Displaying an Oracle 10G XE Table with Visual Basic 6.0

Visual Basic 6.0 is still a preferred programming option for many developers. With Oracle 10G XE being adopted by many because of its great number of virtues, connecting to Oracle with VB6 is bound to become very frequent. This tutorial shows how easy it is to display Tables, Views, and so forth from an Oracle 10G XE database in Visual Basic using the very versatile ADO Data Control.

Introduction

The ADO Data Control inherits many features from both DAO and RDO, its predecessors in data access. The data control will be using the ODBC connectivity with the database. Both VB6 and the Oracle 10G XE programs are on the same machine, XPHTEK, running on a Windows Professional XP operating system.

The objective of this tutorial is to show the steps that you should follow in displaying an Oracle 10G XE table, such as the one shown in the next picture.

Although there are 11 fields (columns) in this table we will display only a few of them.

{mospagebreak title=Create a Visual Basic Standard EXE Project}

Start a VB 6 Standard EXE project. The project is given the name Ado_OraXE in this tutorial. The caption of Form1 has been changed as shown in the next picture.

Add the ADO Data Control

Go to Project and click on it. In the drop-down click on Components to open this window. Scroll down in this window and choose the Microsoft Data Control 6.0(Sp4). This adds the ActiveX control whose file name is msadodc.ocx as shown. The control is now added to the toolbox where when you hover over it , a tool tip pops up with text which reads ‘Adodc.

Click on this control in the toolbox and place it on the form. Another way to do this is just to double click on this control when the form is open in the design view. When added, the control shows up as shown. Adodc1 is an instance of the ADODC Control. It comes with the navigational features as shown.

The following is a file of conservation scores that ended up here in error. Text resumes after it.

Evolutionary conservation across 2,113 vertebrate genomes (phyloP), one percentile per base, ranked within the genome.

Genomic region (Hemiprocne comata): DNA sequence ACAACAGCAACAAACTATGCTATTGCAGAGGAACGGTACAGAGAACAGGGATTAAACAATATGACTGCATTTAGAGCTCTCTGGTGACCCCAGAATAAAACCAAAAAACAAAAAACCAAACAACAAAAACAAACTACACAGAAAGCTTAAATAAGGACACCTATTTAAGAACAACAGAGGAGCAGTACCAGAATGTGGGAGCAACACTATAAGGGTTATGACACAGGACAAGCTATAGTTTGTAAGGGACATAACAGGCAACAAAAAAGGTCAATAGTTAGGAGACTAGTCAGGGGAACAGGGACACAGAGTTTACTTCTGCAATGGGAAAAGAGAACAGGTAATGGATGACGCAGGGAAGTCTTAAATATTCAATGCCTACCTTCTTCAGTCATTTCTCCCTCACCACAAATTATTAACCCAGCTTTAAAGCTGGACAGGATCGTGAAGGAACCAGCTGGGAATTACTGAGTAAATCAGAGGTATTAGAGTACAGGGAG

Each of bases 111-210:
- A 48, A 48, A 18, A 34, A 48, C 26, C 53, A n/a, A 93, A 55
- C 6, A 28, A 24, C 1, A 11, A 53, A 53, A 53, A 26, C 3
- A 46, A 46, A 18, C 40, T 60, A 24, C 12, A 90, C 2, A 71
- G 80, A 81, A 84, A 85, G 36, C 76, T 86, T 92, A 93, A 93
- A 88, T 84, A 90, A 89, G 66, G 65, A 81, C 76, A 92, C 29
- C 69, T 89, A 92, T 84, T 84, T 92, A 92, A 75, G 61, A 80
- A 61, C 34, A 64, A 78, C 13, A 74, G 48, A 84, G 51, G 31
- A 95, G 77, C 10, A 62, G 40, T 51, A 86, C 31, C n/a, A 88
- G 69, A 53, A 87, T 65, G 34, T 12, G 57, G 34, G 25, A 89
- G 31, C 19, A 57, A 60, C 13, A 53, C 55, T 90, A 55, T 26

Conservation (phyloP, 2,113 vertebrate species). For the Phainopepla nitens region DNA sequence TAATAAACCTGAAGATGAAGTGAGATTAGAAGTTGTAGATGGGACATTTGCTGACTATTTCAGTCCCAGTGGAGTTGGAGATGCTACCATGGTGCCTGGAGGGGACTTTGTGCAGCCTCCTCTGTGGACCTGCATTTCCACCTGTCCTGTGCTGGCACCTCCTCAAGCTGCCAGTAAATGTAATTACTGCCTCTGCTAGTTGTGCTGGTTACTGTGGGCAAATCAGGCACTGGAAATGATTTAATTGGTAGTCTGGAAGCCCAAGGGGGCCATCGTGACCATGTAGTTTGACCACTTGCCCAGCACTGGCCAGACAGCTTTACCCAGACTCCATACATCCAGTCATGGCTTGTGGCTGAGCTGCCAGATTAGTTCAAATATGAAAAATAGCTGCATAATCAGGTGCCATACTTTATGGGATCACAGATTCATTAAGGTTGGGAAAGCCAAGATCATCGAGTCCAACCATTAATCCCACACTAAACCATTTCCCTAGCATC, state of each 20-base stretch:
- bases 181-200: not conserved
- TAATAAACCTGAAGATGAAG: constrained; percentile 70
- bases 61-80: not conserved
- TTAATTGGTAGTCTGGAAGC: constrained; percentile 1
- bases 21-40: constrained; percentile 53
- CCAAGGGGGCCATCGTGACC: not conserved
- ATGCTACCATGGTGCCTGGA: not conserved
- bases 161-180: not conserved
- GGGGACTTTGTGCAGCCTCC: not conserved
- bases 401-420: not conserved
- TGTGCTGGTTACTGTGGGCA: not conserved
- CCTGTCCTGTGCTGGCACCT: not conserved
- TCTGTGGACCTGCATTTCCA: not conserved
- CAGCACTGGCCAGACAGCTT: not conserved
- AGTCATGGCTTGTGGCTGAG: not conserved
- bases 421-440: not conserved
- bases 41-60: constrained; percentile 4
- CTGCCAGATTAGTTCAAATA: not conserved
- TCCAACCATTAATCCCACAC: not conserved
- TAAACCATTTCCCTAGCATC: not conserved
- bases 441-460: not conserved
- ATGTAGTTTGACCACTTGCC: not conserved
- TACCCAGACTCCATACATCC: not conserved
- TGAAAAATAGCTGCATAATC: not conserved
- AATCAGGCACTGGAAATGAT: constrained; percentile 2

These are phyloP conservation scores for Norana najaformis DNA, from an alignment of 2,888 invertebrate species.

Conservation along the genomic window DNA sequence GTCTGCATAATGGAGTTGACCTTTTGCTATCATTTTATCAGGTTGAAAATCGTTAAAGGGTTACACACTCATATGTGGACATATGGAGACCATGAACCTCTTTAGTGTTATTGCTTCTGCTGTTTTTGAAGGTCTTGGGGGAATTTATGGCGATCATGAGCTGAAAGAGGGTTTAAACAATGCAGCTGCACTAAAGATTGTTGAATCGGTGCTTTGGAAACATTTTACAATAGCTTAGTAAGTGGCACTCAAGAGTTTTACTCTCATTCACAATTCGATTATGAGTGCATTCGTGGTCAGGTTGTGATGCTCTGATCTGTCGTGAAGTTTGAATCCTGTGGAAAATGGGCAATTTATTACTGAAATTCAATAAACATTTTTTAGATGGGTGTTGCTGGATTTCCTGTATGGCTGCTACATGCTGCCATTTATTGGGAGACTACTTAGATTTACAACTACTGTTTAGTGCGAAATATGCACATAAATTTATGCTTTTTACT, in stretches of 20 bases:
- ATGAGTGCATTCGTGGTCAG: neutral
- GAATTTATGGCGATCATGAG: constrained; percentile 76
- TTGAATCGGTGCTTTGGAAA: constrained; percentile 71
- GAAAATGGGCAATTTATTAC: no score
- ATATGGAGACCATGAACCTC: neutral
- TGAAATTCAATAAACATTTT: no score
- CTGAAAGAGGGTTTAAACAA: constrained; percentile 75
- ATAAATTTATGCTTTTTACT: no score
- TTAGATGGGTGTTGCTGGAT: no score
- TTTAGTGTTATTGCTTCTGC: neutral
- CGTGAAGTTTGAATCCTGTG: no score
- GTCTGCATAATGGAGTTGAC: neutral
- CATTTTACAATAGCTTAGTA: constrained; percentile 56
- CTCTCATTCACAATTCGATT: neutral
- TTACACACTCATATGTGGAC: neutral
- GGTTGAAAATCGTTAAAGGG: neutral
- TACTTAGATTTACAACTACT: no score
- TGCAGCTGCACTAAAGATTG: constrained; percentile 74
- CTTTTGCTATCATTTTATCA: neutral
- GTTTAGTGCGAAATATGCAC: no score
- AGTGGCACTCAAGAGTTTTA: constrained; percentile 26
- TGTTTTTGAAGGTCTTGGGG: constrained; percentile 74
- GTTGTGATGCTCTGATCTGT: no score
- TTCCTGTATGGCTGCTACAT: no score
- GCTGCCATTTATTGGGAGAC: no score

{mospagebreak title=Configure the ADODC Data Control}

After you add the control and right click it, you will see a drop-down as shown above. When you click on the ADODC Properties menu item, it pops up a wizard which will guide you to complete the task.

The wizard comes up with the default tab, General, where one of the most important pieces of information is configured, namely the connection. You need to choose a connection to the database. There are three options out of which we will be using an ODBC Data Source Name, known by its frequently used alias, ODBC DSN. Select this option as shown in the picture and click on the New… button.

Creating an ODBC DSN

This brings you to the Create New Data Source window. Again you have three possibilities. Read through the items in the window. We will be using a connection that applies to this machine only, the System Data Source. Click on the button Next.

This brings up the list of database drivers on this machine that allows you to connect to various databases. We will be using the Oracle XE driver that was registered when Oracle 10G XE was installed. Choose this driver by highlighting it. Then click on the button Next.

The next window which pops up is just a message as to what you did so far. Click on the button Next.

This brings up the Oracle ODBC Drive configuration. As usual you need to provide a name for this DSN. Here it is called VB_OraXe. For the TNS (Transparent Network Substrate) Service Name type in the name of the server, XE. The Description refers to the machine on which the sever is running. For UserID, you must use HR, assuming you have established a user of the HR Database by that name. If you have not taken this step, you must do before proceeding further. This is described in the Oracle 10G XE installation manual, or in the online help. You may also read the previous article on the DevShed.com site. You need not configure other items on this window. Click on the OK button to proceed to the next step.